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Do You Want to Officially Diet or Get Healthy?

Do You Want to Officially Diet or Get Healthy?

Your first instinct is to jump on a diet plan that will crank up your metabolism and help you burn more calories than you take in so that the weight falls off. But you want the all over body and mind health benefits.


Choosing a Diet Plan That Works for You


Consider your health issues first. If you have high blood pressure and your doctor is telling you that he or she is concerned, then maybe a Weight Watcher's diet where you can eat anything as long as you control a certain number of points isn't right for you.


You need to be realistic with your health because it doesn't matter how skinny you get if you end up hospitalized due to side health factors you chose to ignore in the name of fitting into a smaller size.


Look at what's required of your schedule. If you are a completely busy person, then it might be wise for you to choose a diet that might include foods that are either pre-packaged or easy to prepare ahead of time.


If your schedule is packed, it might not be feasible for you to sit there constantly measuring and analyzing each bite you put in your mouth. On the other hand, if you work from home and have a little more time to utilize, then you might want to choose a meal plan where you can take advantage of those perks by preparing fresh foods for all of your daily meals.            


Pick a diet that allows your favorite foods. If you're lucky enough to not be suffering from any additional health issues, then you might want to choose a diet that lets you consume some of your favorite foods.


For example, if you're a big meat eater, it would be cruel of you to restrict your entire diet to a vegan or vegetarian diet seven days a week. Going meatless a few times makes sense for future health reasons, but there's no reason to jump to extremes that will only make you miserable.


If budget is a concern, look for a diet that suits yours. You might really love the idea of Jenny Craig's diet plan, but finding out that the weekly meals cost as much as they do could shoot a hole in those plans.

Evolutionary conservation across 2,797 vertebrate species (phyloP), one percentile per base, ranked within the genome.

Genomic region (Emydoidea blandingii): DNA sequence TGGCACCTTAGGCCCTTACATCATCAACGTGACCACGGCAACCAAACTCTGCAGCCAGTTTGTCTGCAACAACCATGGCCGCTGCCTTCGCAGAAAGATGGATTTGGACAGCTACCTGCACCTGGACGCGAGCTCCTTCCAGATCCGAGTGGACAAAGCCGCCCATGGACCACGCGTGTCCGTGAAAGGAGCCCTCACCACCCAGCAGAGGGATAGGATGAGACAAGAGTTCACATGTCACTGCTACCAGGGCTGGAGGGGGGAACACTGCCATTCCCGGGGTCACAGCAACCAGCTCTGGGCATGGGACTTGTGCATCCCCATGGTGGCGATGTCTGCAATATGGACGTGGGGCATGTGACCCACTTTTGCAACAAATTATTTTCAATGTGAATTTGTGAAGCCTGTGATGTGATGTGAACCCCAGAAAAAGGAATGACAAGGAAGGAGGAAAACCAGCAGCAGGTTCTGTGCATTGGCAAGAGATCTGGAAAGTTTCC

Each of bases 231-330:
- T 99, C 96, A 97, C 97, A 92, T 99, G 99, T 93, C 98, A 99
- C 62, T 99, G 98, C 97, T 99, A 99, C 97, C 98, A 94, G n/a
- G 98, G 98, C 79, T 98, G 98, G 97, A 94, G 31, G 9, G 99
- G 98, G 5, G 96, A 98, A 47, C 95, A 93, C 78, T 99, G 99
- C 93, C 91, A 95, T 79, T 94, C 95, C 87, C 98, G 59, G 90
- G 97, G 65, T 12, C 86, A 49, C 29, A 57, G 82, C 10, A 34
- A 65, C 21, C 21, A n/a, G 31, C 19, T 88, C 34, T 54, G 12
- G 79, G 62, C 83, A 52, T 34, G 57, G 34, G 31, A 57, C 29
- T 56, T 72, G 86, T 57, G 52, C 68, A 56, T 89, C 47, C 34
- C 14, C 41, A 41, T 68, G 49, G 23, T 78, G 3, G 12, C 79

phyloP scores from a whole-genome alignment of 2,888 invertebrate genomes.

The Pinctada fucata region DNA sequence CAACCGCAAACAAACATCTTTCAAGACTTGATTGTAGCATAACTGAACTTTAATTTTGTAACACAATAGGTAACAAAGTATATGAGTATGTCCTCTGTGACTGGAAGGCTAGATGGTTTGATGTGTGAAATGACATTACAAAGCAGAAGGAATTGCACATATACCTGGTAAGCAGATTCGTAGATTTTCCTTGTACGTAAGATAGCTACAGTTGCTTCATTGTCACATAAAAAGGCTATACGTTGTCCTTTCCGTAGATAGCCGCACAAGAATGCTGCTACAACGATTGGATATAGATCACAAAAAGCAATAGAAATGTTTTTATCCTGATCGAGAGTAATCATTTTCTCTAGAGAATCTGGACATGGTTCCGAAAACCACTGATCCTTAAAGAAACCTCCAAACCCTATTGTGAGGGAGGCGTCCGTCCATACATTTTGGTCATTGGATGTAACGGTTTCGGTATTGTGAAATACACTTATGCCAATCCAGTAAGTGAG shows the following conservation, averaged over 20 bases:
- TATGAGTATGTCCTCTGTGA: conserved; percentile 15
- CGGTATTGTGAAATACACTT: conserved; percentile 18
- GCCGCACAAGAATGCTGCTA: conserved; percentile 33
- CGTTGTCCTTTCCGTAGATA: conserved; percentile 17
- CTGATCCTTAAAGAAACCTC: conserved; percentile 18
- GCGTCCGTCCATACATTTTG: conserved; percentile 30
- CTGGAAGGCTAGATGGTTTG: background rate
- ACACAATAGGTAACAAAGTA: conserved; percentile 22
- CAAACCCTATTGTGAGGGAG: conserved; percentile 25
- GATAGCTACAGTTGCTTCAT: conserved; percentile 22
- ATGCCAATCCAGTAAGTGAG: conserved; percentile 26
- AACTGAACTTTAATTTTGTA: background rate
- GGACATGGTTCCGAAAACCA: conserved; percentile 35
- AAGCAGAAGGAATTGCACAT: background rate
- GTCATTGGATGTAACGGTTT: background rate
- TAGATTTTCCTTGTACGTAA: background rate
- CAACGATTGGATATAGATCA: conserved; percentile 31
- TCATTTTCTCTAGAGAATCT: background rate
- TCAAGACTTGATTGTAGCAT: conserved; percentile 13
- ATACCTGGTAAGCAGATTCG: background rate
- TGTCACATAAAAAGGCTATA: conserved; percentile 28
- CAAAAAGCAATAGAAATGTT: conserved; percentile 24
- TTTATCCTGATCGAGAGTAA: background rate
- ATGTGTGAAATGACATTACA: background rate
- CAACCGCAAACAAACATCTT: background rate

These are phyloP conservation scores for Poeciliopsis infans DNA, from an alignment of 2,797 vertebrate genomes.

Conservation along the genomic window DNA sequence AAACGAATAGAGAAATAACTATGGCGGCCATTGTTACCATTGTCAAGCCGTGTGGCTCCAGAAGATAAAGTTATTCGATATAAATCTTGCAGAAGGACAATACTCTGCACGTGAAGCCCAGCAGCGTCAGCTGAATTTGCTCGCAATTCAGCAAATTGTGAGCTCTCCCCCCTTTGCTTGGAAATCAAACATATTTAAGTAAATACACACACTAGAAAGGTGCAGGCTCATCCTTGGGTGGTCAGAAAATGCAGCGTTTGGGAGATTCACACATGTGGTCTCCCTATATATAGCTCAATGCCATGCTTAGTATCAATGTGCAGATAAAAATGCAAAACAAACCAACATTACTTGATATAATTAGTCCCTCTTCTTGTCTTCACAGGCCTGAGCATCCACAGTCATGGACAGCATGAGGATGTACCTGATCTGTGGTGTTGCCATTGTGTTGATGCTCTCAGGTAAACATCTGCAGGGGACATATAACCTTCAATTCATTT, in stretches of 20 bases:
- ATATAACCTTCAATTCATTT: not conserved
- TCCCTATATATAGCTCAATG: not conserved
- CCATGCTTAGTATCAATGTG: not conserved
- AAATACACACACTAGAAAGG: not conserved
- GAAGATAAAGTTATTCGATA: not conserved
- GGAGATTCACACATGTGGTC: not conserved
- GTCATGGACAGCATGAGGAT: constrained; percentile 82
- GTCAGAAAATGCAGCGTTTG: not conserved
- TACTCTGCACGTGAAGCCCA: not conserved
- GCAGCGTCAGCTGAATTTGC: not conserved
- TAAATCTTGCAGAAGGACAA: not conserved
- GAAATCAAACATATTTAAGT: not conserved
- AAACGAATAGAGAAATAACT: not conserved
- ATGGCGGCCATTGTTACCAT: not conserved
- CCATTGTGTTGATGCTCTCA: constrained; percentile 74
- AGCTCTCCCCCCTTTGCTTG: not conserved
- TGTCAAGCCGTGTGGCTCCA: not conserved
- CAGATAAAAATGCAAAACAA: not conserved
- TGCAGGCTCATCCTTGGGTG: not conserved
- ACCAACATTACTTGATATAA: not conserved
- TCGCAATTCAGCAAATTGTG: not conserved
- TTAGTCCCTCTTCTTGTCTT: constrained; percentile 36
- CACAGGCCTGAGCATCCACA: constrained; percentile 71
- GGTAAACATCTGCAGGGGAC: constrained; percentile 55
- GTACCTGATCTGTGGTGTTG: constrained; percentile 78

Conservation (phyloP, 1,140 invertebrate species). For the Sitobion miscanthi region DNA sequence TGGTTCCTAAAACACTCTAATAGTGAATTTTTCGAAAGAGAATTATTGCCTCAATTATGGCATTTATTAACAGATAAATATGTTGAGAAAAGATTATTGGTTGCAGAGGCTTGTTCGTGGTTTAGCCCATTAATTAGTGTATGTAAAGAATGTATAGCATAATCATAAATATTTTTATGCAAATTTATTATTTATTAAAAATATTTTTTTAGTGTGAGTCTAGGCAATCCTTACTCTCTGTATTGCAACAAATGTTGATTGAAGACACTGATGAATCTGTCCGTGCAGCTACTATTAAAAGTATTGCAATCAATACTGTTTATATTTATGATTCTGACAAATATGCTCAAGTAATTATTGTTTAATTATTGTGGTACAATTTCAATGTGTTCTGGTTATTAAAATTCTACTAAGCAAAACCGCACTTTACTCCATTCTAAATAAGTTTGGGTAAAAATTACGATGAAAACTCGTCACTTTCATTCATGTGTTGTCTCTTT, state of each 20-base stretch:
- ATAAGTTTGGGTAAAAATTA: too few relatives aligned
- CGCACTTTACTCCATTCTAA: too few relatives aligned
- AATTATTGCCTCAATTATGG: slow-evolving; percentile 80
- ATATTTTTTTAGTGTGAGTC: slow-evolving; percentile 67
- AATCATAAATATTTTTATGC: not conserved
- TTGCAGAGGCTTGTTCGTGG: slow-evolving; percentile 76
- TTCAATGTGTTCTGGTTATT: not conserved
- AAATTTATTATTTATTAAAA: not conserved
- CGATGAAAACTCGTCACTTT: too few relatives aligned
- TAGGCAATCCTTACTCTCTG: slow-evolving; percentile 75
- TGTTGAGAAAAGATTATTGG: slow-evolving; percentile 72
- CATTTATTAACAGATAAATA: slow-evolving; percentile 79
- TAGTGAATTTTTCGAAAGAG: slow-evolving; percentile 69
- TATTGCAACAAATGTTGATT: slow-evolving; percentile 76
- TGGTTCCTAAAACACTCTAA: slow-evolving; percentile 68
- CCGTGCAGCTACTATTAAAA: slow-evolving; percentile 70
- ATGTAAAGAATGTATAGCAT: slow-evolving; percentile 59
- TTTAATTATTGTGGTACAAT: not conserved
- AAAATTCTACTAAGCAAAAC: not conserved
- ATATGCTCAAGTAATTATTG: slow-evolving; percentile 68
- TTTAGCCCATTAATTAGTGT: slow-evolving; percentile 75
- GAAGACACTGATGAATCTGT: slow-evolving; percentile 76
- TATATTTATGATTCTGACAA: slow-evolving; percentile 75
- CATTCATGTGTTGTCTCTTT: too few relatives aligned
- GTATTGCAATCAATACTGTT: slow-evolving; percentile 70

Don't let it become an excuse for you to eat unhealthily, though. Some people complain that fruits and vegetables are too costly, but there are plenty of options that are affordable.


You can cut down on costs by not buying organic produce, by buying whole pieces instead of those that are prepackaged and already cut up and pre-washed for you, and by shopping for items that are in season.


Make Small Changes That Improve Health


Use special nutrition-friendly plates. You can buy smaller plates - and even plates that have the right portion control on them, like a space for fruits, a space for grains, a space for vegetables, and a space for protein.


Resist the urge to add salt and sugar. Your foods are already packed with plenty of salt and sugar, yet we tend to add much more because our taste buds have grown used to it.


You have to wean yourself off of extra salt and sugar. As you go through withdrawals and allow your taste buds to get back to a normal state, you'll realize that you need less and less sugar and salt - and you can taste them naturally in the foods that you buy.


Learn how to pair carbs and proteins. Carbs are good - they give you energy that you need to refuel and keep going throughout the day. But eaten by themselves, and your energy spikes and then crashes.


Instead, you should learn how to pair a carb with a filling protein that keeps you feeling satisfied for a longer period of time. For example, let's say you want some sort of bread breakfast like toast.


That's okay - but eat it with a piece of string cheese or some yogurt so that the protein works to stabilize your blood sugar and keep you from feeling hungry faster.


Don't skip meals - or should you? For a long time, the advice was that you never skip a meal - especially breakfast. It was touted as a way to rev up your metabolism and help you lose weight.


But now experts disagree. Some say that if you're not hungry - don't eat! You have to make this decision yourself based on your habits. Do you tend to skip a meal and then binge when you finally do sit down to eat? If so, then it might be a good idea to stick to traditional thinking.


Focus on what you can add to your diet, not what you have to lose. For example, try to get a rainbow of fruits and vegetables into your diet each day. Think of how you can work it into your meal plan, like this:


  • Breakfast: Orange cantaloupe

  • Mid-Morning Snack: Handful of blueberries

  • Lunch: Raw or steamed broccoli

  • Afternoon Snack: Red strawberries

  • Dinner: Yellow squash


If you can work in more, do it! Try to make a list of a variety of colorful foods that you like in both the fruits and vegetable categories. Test things you haven't even tried yet, too.


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